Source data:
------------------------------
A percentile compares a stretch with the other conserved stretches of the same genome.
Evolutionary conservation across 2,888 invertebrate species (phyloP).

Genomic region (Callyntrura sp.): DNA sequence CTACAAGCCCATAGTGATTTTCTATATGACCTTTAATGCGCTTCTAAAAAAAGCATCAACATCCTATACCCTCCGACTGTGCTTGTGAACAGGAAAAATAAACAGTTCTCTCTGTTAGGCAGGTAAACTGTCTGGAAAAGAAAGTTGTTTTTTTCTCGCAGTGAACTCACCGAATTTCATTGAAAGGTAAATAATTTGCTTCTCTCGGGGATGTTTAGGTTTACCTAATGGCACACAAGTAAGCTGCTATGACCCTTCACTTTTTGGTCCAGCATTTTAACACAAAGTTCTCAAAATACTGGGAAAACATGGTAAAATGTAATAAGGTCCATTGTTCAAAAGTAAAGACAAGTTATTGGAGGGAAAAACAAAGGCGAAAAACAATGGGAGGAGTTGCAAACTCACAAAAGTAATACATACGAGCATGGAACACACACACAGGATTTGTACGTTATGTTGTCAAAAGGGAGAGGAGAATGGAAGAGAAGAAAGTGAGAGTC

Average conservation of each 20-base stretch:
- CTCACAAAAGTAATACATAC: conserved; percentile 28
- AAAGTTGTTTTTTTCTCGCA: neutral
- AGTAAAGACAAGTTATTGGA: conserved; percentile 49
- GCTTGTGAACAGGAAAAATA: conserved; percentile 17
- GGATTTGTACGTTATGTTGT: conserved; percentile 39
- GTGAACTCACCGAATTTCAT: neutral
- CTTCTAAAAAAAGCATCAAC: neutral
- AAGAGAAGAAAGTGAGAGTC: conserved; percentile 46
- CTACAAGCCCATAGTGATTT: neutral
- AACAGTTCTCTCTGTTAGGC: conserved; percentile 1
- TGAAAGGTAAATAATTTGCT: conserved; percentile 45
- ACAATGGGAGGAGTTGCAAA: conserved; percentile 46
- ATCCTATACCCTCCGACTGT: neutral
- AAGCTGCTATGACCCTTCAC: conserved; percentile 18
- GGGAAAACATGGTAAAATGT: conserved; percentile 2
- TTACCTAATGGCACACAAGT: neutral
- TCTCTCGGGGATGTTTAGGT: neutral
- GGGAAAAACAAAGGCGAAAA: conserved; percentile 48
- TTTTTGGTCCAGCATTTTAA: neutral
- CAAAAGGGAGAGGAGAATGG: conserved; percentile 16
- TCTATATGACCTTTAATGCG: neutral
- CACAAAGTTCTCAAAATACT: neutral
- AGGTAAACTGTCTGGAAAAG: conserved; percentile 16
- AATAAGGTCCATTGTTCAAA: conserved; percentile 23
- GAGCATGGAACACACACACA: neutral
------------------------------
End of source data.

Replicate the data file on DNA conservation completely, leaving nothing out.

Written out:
A percentile compares a stretch with the other conserved stretches of the same genome.
Evolutionary conservation across 2,888 invertebrate species (phyloP).

Genomic region (Callyntrura sp.): DNA sequence CTACAAGCCCATAGTGATTTTCTATATGACCTTTAATGCGCTTCTAAAAAAAGCATCAACATCCTATACCCTCCGACTGTGCTTGTGAACAGGAAAAATAAACAGTTCTCTCTGTTAGGCAGGTAAACTGTCTGGAAAAGAAAGTTGTTTTTTTCTCGCAGTGAACTCACCGAATTTCATTGAAAGGTAAATAATTTGCTTCTCTCGGGGATGTTTAGGTTTACCTAATGGCACACAAGTAAGCTGCTATGACCCTTCACTTTTTGGTCCAGCATTTTAACACAAAGTTCTCAAAATACTGGGAAAACATGGTAAAATGTAATAAGGTCCATTGTTCAAAAGTAAAGACAAGTTATTGGAGGGAAAAACAAAGGCGAAAAACAATGGGAGGAGTTGCAAACTCACAAAAGTAATACATACGAGCATGGAACACACACACAGGATTTGTACGTTATGTTGTCAAAAGGGAGAGGAGAATGGAAGAGAAGAAAGTGAGAGTC

Average conservation of each 20-base stretch:
- CTCACAAAAGTAATACATAC: conserved; percentile 28
- AAAGTTGTTTTTTTCTCGCA: neutral
- AGTAAAGACAAGTTATTGGA: conserved; percentile 49
- GCTTGTGAACAGGAAAAATA: conserved; percentile 17
- GGATTTGTACGTTATGTTGT: conserved; percentile 39
- GTGAACTCACCGAATTTCAT: neutral
- CTTCTAAAAAAAGCATCAAC: neutral
- AAGAGAAGAAAGTGAGAGTC: conserved; percentile 46
- CTACAAGCCCATAGTGATTT: neutral
- AACAGTTCTCTCTGTTAGGC: conserved; percentile 1
- TGAAAGGTAAATAATTTGCT: conserved; percentile 45
- ACAATGGGAGGAGTTGCAAA: conserved; percentile 46
- ATCCTATACCCTCCGACTGT: neutral
- AAGCTGCTATGACCCTTCAC: conserved; percentile 18
- GGGAAAACATGGTAAAATGT: conserved; percentile 2
- TTACCTAATGGCACACAAGT: neutral
- TCTCTCGGGGATGTTTAGGT: neutral
- GGGAAAAACAAAGGCGAAAA: conserved; percentile 48
- TTTTTGGTCCAGCATTTTAA: neutral
- CAAAAGGGAGAGGAGAATGG: conserved; percentile 16
- TCTATATGACCTTTAATGCG: neutral
- CACAAAGTTCTCAAAATACT: neutral
- AGGTAAACTGTCTGGAAAAG: conserved; percentile 16
- AATAAGGTCCATTGTTCAAA: conserved; percentile 23
- GAGCATGGAACACACACACA: neutral